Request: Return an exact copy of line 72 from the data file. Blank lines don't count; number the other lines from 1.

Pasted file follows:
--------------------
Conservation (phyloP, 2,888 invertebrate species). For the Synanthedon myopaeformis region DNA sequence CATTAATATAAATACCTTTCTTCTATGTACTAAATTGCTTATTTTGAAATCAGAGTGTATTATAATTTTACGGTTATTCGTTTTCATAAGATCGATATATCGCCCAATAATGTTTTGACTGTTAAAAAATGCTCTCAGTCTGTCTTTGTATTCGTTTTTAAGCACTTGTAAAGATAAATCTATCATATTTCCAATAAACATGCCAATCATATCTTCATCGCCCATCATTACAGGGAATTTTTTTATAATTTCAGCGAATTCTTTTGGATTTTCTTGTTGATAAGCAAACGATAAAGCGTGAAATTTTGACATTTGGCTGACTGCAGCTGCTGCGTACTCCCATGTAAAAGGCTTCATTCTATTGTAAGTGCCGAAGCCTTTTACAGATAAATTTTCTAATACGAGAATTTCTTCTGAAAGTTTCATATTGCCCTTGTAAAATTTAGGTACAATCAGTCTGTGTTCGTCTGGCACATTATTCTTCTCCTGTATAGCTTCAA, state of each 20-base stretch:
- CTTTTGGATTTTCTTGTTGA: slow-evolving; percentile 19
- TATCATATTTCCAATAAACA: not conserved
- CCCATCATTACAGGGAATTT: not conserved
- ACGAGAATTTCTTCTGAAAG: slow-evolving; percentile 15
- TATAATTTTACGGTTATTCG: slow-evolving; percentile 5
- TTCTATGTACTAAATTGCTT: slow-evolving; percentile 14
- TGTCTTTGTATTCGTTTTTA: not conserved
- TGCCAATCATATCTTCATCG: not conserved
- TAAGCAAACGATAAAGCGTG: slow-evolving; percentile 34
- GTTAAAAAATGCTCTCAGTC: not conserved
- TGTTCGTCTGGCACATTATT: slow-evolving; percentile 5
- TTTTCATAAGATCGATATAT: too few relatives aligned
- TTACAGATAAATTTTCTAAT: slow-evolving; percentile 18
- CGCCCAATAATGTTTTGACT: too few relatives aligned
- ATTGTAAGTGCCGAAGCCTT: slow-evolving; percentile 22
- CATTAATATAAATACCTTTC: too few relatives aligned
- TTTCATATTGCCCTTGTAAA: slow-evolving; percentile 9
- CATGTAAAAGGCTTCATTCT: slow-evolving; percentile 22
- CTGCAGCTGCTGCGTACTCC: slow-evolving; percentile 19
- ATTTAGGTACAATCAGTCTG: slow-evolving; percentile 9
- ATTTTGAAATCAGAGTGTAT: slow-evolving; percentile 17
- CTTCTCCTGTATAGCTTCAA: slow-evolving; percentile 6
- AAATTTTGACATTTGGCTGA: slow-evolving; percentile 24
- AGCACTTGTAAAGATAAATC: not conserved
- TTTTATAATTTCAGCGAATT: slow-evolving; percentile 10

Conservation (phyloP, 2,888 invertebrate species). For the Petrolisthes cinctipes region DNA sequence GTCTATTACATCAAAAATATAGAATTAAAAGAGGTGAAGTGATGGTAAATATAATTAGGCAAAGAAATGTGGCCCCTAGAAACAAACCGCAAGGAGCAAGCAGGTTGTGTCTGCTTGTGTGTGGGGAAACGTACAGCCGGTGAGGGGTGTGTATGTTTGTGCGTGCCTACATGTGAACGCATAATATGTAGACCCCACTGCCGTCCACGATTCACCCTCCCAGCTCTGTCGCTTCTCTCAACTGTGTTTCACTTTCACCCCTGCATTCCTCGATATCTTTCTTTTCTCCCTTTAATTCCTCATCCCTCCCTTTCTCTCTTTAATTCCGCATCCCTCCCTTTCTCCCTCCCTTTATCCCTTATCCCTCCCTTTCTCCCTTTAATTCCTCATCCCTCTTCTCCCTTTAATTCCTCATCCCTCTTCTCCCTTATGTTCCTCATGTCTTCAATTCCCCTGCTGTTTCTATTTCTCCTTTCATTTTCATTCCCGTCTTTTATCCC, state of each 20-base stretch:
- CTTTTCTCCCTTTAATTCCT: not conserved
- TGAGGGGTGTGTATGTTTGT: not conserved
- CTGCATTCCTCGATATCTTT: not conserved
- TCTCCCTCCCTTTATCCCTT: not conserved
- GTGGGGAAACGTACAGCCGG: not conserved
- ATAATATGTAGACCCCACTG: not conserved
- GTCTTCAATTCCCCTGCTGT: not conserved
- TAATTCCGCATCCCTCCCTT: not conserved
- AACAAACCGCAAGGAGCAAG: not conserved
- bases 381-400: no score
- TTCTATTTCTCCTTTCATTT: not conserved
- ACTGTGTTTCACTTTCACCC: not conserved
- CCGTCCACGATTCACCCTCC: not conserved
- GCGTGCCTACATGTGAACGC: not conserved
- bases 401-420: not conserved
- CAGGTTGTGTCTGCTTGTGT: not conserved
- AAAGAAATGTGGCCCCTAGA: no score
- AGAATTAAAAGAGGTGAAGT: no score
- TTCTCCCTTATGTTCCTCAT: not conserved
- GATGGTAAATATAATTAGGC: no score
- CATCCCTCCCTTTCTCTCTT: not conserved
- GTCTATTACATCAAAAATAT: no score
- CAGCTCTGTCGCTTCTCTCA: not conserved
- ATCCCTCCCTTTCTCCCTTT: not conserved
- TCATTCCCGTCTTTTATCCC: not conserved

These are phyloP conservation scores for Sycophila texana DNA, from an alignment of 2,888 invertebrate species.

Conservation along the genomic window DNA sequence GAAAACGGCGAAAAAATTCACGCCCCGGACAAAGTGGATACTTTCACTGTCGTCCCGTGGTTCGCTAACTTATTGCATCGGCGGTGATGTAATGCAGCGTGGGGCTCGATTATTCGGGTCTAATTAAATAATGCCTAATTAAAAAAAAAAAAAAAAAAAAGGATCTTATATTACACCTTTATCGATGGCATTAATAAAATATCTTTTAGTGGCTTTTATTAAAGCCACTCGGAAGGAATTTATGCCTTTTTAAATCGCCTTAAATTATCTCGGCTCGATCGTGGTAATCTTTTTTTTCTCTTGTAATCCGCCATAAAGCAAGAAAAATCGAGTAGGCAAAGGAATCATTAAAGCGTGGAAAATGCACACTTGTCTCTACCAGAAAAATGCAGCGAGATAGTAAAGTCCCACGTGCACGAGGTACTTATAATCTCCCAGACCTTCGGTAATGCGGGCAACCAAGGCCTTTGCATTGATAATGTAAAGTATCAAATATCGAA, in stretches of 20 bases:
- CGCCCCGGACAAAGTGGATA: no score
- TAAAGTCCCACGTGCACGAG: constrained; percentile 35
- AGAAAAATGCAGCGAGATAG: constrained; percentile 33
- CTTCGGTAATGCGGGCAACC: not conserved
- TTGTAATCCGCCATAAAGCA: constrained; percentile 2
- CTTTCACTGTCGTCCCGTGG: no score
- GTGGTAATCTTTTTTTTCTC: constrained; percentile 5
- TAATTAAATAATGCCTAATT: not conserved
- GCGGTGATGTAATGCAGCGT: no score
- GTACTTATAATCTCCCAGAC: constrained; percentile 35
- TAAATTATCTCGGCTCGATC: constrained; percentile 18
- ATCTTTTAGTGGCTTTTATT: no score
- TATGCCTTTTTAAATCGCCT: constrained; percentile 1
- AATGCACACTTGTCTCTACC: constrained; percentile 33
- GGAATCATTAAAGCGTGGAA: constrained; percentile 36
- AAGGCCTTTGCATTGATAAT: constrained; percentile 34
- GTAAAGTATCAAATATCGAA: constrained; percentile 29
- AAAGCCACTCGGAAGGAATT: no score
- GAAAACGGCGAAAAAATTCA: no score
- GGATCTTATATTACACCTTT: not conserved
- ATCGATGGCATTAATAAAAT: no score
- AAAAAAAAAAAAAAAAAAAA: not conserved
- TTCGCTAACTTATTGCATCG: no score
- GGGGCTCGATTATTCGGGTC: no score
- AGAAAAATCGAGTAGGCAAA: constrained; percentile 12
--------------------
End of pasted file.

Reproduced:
- AAAGCCACTCGGAAGGAATT: no score